Withholding Tax for Sale of Property with Co-Owners

According to Thai Revenue Department regulations1, when immovable property, such as land, with co-owners is sold, then payment of withholding tax when the transaction is registered at the Land Office shall apply as if the co-owners are engaged in an ordinary partnership according to Section 1012 of the Civil and Commercial Code2; in other words, the payment of withholding tax applies jointly to all co-owners, rather than separately. However, the regulations are not clear as to how this rule applies when the co-owners sell their portions of the immovable property at separate times. In one instance, a plot of land in Lat Krabang, Bangkok was originally acquired in co-ownership in 1993 by five members of a family, A,B, C, D, and E. Later in 2012, the family registered a limited company and sold their land to the company, but had done so in two separate transactions. A, B, C, and D sold their portions of the land together, while E sold his portion of the land in a transaction occurring two days later.

  • In the first transaction, the sales price was 81,631,200 baht and the Land Office collected withholding tax calculated on the basis of the appraised value of 25,655,520 baht.
  • In the second transaction, the sales price was 20,407,800 baht and the Land Office collected withholding tax on the basis of the appraised value of 6,413,880 baht.

The Revenue Department considered the facts and held that in determining who has the duty to pay taxes, the intention of the parties must be considered along with the applicable law. The Revenue Department held that the actions of the five family members in acquiring the property together had the characteristic of an action whereby two or more persons unite together for a common undertaking with a view of sharing profits which may be derived therefrom, which would be considered an ordinary partnership within the meaning of Section 1012 of the Civil and Commercial Code. Furthermore, the family sold both portions of the land to the same buyer, which was their own company, and the time period between the two transactions was only two days apart. Therefore, it can be determined from the aforementioned facts that the family members intended to sell the entire plot of a land as a single whole. In this case, the family members should have been taxed as an ordinary partnership in both transactions.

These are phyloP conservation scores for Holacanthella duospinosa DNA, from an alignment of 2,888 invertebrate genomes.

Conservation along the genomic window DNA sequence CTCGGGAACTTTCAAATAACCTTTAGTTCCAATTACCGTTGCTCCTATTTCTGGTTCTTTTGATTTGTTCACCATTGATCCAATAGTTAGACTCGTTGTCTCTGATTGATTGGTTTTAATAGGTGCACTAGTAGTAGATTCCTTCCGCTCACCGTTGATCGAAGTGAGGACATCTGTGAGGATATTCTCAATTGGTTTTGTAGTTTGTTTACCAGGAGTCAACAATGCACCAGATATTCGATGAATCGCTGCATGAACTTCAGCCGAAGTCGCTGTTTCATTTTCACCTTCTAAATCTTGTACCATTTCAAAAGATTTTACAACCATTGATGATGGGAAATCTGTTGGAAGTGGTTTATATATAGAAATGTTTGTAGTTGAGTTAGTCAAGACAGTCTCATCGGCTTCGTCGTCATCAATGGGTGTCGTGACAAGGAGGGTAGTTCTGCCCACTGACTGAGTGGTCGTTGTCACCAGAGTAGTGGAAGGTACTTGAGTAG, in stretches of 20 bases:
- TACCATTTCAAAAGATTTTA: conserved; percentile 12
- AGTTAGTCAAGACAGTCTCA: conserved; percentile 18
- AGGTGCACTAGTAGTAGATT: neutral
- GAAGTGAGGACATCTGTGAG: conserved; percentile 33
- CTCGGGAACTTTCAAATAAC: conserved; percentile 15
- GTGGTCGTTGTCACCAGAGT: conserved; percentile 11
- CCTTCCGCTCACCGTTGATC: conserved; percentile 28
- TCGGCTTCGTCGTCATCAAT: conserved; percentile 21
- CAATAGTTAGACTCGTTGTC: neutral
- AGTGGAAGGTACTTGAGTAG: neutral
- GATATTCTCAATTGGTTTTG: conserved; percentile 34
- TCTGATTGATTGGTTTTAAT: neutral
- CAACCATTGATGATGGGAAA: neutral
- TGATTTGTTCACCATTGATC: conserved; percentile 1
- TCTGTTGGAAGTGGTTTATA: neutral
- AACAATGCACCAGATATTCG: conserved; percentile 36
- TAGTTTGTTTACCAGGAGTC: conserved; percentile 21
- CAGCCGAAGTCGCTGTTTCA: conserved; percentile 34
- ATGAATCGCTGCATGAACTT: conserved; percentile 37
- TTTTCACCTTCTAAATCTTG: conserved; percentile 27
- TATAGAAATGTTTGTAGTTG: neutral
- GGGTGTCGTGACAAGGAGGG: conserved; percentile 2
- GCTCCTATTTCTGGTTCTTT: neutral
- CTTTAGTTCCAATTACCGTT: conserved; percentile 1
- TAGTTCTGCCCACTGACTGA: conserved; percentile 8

Thai tax law is complex, especially as it applies to real estate matters. Real estate investors are advised to consult with competent Thai Lawyers.

 
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1 Clause 4(2) of the Order of the Revenue Department No. Por 100/2453 Re: Payment of Personal Income Tax and Stamp Duties In the Case of Sale, Transfer of Ownership, or Transfer of Right of Management in Immovable Property, entered on 24 November 2000.
2 This rule only applies when the co-owners had acquired their ownership of the immovable property at the same time.

 

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